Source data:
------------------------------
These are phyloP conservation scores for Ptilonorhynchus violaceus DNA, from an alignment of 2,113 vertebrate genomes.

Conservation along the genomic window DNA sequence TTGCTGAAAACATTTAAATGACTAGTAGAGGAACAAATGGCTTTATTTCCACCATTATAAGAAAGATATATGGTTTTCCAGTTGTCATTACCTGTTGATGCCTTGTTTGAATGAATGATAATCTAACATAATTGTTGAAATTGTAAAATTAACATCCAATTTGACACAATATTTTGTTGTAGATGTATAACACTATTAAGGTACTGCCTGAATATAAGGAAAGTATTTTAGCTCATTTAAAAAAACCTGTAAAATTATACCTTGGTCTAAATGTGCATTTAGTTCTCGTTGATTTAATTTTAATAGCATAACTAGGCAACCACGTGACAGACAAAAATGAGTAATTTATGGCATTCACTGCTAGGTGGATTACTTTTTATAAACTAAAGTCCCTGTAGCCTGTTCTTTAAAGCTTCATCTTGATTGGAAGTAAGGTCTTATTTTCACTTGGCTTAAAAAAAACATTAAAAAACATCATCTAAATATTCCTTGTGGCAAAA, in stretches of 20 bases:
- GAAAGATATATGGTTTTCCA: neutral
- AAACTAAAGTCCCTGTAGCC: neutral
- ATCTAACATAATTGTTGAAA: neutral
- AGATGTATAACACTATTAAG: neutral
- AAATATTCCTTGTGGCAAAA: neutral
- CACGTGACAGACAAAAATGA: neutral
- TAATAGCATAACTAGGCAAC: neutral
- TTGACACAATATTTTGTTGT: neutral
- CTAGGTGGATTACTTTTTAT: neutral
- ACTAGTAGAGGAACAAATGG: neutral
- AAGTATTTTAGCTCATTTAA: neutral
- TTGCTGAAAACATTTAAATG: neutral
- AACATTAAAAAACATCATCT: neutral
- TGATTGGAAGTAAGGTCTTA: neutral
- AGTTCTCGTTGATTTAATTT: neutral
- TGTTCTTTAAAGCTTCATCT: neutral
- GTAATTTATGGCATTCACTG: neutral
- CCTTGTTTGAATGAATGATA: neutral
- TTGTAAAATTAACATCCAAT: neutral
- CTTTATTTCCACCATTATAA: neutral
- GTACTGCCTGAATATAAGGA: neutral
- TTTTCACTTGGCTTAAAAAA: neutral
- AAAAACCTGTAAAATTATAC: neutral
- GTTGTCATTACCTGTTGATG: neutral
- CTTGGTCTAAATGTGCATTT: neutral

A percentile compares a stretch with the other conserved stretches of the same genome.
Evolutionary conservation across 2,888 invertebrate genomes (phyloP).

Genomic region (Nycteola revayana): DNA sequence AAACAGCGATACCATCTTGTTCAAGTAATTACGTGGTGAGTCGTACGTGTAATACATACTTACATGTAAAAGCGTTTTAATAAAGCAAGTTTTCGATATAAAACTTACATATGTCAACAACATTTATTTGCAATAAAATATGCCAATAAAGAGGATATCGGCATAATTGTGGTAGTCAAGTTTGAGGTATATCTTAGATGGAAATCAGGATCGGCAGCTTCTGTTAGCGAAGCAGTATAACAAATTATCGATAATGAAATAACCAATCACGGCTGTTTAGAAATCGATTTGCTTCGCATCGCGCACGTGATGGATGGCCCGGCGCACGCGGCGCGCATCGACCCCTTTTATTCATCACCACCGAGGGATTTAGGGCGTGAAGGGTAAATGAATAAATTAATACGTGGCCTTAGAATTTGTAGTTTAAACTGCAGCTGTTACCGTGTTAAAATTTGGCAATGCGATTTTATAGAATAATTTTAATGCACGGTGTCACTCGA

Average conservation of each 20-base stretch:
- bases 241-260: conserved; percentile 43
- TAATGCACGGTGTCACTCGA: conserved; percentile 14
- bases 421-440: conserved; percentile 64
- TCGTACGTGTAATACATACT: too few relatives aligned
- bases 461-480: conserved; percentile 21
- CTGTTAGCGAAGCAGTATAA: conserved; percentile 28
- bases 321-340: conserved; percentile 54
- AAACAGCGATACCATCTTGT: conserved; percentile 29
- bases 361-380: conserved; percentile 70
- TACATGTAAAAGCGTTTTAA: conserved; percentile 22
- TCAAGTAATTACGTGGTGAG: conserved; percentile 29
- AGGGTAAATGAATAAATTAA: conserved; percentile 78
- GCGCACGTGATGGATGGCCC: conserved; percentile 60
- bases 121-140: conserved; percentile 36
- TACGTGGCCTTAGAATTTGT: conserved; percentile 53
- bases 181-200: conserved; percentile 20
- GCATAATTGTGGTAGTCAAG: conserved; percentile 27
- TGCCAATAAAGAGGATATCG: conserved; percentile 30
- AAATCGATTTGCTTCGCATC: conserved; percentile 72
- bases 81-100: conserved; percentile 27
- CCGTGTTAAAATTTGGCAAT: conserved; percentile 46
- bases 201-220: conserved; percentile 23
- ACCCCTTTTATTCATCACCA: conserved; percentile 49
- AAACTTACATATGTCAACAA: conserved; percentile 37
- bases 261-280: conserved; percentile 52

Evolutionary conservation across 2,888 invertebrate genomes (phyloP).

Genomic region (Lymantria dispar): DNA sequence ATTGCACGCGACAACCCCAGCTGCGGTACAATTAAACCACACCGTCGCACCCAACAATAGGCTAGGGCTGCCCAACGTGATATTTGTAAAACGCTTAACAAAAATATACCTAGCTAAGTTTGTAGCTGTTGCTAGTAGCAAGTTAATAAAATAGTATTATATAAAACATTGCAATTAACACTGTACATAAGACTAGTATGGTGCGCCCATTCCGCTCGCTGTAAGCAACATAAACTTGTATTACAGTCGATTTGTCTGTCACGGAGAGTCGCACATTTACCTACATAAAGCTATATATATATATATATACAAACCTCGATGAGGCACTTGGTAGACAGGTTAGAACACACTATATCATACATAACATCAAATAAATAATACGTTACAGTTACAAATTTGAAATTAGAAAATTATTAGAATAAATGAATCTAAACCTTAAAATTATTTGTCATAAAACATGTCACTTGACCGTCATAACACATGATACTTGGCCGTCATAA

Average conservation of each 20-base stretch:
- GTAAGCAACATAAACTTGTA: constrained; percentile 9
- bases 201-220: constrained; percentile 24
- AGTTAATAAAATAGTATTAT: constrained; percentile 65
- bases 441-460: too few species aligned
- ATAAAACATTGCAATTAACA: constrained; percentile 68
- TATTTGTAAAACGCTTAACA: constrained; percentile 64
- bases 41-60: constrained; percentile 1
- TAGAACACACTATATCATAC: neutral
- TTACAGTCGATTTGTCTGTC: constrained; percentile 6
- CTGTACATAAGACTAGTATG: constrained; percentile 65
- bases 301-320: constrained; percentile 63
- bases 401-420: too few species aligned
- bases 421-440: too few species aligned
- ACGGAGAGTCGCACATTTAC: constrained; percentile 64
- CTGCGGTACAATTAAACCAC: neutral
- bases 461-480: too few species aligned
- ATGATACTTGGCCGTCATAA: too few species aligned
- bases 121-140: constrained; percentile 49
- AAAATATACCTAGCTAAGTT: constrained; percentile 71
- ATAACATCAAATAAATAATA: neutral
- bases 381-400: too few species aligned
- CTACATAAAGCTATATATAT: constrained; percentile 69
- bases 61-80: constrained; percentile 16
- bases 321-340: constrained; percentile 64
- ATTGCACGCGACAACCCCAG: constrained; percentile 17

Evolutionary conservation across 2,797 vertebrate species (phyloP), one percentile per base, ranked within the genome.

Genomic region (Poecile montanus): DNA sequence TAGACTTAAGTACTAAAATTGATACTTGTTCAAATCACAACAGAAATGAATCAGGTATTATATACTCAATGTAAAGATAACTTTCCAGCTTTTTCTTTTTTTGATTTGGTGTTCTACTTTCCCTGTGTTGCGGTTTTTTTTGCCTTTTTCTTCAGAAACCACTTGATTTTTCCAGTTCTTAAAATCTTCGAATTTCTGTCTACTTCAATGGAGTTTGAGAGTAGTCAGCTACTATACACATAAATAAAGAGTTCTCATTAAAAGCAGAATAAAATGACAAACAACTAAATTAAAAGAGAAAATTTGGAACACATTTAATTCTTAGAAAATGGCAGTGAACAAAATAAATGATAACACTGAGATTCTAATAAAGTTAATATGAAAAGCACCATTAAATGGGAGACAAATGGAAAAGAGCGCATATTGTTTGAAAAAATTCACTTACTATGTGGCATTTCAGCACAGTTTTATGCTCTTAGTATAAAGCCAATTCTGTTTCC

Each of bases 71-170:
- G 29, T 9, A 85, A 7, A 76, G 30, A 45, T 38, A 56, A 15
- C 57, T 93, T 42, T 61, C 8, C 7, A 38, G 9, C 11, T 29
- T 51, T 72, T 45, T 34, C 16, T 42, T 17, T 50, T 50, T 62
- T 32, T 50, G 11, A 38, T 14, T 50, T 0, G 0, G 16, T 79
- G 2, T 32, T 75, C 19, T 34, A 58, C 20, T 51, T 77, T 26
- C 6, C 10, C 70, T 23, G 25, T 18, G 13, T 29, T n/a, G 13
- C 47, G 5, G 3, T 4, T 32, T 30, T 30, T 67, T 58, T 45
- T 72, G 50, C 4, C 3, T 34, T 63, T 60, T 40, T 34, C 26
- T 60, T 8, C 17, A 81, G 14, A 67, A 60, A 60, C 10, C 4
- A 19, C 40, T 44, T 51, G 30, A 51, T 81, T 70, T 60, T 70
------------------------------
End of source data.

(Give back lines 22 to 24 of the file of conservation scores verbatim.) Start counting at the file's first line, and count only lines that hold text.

- CTTTATTTCCACCATTATAA: neutral
- GTACTGCCTGAATATAAGGA: neutral
- TTTTCACTTGGCTTAAAAAA: neutral